Yesterday I wrote my first “fan mail” letter to a famous food blogger: Molly Wizenberg of Orangette.
I do not often write “fan mail.” In fact, I can count on one hand the number of times I’ve done so in the past. My letters have gone to an eclectic list of people, including a game show host, a child star, and a writer.
My first letter went to Bob Barker, former host of The Price is Right. I watched that show all the time as a kid, especially over the summers when my brother and I sometimes stayed at my grandparents’ house. Dziadzi, my grandfather, always watched it, so I started watching with him. Over time I got increasingly annoyed that the contestants had to be at least 18. So I wrote Bob Barker a letter suggesting he start a similar game show for kids. A few weeks later I received two black-and-white photographs in return, one of Barker and one of “Barker’s Beauties,” the three women who showcased the show’s prizes.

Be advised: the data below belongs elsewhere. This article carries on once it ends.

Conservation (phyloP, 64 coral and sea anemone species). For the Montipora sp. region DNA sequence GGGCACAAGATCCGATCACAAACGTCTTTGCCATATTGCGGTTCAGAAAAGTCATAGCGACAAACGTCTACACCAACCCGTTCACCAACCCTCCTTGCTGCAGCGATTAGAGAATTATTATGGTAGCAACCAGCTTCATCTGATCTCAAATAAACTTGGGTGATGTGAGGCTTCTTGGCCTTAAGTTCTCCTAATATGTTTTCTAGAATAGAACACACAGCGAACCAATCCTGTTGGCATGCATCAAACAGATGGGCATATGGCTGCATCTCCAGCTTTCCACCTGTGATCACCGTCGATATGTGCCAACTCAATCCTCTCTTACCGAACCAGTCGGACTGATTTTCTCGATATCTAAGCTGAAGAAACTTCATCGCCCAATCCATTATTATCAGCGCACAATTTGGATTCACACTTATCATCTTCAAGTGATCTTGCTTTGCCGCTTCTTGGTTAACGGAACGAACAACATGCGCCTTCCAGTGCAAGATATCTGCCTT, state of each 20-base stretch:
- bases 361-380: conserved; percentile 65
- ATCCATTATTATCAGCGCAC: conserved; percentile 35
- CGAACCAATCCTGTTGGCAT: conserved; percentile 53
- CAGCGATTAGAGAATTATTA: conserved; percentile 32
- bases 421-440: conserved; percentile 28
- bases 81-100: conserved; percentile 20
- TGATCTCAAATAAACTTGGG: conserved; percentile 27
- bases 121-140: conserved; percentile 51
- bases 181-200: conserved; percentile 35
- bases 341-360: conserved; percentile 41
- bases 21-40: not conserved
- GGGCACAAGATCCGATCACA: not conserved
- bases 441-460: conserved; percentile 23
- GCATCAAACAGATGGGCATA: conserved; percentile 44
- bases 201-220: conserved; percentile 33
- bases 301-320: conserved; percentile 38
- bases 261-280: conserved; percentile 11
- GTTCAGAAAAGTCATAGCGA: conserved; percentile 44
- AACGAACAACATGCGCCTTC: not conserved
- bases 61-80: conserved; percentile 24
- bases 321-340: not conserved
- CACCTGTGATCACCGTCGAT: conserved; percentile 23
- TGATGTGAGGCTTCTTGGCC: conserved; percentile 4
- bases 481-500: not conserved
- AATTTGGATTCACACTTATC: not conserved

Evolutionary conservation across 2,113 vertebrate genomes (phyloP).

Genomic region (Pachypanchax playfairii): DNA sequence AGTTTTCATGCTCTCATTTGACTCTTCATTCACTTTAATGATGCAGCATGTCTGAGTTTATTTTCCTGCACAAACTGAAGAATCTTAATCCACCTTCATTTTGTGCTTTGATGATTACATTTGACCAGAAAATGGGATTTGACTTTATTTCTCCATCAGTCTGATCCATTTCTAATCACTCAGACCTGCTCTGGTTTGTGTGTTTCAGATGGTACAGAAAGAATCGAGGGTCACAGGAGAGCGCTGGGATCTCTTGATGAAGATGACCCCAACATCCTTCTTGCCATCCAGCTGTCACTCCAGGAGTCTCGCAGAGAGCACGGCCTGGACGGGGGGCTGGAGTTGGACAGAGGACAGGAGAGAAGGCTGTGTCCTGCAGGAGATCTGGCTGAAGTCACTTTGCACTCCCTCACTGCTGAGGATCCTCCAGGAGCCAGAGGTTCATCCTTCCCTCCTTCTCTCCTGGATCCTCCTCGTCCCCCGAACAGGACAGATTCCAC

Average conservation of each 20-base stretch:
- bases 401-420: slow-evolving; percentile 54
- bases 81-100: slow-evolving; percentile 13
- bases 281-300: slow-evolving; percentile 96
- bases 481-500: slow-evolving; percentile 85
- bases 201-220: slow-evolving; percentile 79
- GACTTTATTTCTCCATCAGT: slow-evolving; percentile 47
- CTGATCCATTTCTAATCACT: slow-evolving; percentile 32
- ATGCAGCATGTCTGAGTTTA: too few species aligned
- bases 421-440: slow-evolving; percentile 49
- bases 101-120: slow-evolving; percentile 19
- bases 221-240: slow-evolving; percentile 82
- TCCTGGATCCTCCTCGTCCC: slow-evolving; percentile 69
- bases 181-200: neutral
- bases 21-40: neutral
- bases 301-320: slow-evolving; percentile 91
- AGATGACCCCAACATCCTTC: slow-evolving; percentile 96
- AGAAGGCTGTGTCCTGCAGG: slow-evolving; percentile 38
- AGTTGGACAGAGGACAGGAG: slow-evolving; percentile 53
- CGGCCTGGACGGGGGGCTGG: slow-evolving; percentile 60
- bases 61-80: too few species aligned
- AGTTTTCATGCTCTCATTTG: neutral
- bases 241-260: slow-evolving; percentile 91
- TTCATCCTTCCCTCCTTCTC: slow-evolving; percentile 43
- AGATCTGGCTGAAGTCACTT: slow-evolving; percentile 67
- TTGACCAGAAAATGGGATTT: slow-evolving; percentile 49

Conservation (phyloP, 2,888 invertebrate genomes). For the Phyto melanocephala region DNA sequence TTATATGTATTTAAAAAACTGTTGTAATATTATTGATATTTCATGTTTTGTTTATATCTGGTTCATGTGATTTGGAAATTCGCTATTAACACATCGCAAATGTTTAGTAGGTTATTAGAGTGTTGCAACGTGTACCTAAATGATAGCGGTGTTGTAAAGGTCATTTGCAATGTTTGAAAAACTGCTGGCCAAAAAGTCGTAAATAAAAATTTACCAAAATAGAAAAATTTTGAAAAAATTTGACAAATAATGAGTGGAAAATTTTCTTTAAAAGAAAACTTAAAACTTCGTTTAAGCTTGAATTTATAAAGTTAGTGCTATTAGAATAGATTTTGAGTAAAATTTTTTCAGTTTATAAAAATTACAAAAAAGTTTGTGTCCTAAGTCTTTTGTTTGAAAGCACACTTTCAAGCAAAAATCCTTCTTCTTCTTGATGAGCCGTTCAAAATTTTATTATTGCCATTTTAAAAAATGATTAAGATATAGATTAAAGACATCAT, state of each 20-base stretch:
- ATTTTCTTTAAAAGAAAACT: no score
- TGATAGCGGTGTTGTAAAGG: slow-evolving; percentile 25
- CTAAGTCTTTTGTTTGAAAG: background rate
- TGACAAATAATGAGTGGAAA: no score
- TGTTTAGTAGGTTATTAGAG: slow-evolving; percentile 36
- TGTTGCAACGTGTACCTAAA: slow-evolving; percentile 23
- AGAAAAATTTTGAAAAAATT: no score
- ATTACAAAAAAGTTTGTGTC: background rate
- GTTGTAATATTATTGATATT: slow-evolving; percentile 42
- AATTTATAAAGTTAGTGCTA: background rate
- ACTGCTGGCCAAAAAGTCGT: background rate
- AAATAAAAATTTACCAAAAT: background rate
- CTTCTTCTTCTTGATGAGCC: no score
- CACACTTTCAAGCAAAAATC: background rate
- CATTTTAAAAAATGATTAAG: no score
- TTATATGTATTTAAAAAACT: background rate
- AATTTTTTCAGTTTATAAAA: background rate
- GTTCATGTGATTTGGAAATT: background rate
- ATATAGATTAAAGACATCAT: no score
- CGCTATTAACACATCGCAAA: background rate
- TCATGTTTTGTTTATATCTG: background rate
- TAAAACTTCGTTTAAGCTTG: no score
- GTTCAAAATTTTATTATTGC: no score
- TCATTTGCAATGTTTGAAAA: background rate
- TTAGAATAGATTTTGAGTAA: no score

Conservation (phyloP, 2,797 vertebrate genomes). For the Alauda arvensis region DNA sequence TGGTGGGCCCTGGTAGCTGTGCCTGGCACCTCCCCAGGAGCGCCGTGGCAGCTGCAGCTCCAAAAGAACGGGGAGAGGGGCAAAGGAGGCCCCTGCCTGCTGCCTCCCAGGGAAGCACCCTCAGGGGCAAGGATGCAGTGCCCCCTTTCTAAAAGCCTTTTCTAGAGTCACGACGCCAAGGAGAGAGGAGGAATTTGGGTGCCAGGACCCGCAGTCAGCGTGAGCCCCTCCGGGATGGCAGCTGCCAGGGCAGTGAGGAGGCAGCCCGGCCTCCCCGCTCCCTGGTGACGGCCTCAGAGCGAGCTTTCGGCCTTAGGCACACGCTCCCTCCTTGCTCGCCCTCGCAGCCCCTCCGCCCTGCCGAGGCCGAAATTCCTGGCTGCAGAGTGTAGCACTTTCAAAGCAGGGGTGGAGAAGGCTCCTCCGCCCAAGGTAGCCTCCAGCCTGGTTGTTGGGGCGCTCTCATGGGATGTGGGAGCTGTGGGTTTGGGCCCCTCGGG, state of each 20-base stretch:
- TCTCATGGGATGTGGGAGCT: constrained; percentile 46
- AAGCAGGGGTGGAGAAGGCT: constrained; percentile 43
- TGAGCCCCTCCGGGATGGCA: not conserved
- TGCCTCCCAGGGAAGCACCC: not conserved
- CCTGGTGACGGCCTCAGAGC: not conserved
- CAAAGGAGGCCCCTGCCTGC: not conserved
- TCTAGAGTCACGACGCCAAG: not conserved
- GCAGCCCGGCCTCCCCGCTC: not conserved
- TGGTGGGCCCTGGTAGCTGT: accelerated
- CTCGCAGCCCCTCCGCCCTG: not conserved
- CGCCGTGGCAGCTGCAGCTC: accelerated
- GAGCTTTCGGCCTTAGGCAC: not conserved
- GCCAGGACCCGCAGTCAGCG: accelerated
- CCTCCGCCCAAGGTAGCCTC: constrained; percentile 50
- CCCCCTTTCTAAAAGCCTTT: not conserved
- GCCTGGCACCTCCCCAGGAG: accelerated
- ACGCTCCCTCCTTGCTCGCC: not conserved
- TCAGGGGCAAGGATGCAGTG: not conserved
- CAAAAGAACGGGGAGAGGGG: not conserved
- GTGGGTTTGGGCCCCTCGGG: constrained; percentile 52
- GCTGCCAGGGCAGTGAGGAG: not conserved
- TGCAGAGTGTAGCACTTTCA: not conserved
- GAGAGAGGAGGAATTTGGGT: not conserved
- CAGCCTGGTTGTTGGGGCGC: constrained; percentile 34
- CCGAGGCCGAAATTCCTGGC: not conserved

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“When so many recipes are available on the internet, recipes alone don’t make a cookbook,” wrote Holly Hughes, editor of the Best American Food Writing series, explaining that she’s looking for other material that sets a cookbook apart. “I’m focused on the words, not the photos, beautiful as they may be, and the quality of the prose, not the authenticity or originality of the recipes.”
Hughes’ quote comes from a handout provided by the American Society of Journalists and Authors (ASJA) at their annual conference last week. (As an aside, I highly recommend this conference to both build skills and network with other writers.)
I didn’t attend “A Dash of Cookbook Writing,” the panel in which Hughes spoke, but this handout got me thinking about the role of voice in cookbooks, and – to take it one step further – what actually makes us buy cookbooks today.
Continue Reading “The role of voice in cookbook writing (and what makes you want to buy a cookbook?)”
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